What Happened: Shortly after the launch of Threads, Elon Musk instructed Twitter’s legal representatives to send a letter to Meta CEO Mark Zuckerberg. The social media giant, Musk says, recruited former Twitter employees to develop the “copycat” application.
According to Twitter, Meta had reportedly recruited numerous former Twitter employees, a significant portion of whom were accused of “improperly retaining” company devices and documents.
Twitter further alleged that Meta intentionally assigned these individuals to contribute to the development of Threads.
Meta spokesperson Andy Stone insists that none of the individuals on Meta’s engineering team were former employees of Twitter.
Many companies have accused their competitors of poaching employees and creating a similar product or stealing trade secrets. But the cases are challenging to prove.
“To win, a company needs to show its competitor took information that was economically valuable and which the company had taken reasonable efforts to keep secret,” Polk Wagner, a law professor at the University of Pennsylvania, told Reuters.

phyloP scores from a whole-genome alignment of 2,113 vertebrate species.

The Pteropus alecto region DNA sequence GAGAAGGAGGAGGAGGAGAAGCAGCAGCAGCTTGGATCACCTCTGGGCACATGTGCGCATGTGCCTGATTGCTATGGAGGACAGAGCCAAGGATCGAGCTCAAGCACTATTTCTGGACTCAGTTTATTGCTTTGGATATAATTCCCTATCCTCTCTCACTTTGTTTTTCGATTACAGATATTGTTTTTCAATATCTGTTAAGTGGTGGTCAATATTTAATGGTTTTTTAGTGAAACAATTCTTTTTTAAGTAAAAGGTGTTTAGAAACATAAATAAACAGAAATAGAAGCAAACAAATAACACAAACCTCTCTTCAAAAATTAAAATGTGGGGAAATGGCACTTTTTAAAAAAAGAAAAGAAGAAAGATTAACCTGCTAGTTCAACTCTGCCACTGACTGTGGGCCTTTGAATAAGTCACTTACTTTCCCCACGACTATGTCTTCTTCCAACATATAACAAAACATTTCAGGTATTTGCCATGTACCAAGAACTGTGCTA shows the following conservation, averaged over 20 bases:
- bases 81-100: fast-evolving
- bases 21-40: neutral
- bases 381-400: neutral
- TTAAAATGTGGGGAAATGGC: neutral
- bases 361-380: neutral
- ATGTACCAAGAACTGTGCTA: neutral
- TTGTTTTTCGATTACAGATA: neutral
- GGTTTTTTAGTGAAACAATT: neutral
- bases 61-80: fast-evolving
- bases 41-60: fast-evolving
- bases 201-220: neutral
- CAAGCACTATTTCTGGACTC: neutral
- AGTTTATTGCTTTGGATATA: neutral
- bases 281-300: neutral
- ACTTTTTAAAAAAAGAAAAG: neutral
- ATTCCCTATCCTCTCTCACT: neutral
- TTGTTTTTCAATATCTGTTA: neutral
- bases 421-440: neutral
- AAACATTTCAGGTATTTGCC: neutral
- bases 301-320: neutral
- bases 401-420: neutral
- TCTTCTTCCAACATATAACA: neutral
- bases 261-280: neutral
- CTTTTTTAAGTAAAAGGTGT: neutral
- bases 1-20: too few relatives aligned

Trials are rare, but settlements are common, Wagner explained, because “nobody wants the secrets being discussed more than necessary.”
Recall another tech case: Alphabet’s (NASDAQ: GOOGLE) Waymo vs. Uber Technologies Inc (NYSE: UBER). The initial accusations of widespread trade secret theft were eventually reduced to a few disputed documents.
The case began with allegations of thousands of stolen documents and ended with a dispute over a small handful, Sharon Sandeen, a professor at Mitchell Hamline School of Law in St. Paul, Minnesota, told Reuters.
“Courts have said that employees have no way of knowing from such sweeping language what is and is not confidential,” she said.
And companies often bring forward trade-secret cases only to find their claims are weaker than they thought.
Produced in association with Benzinga
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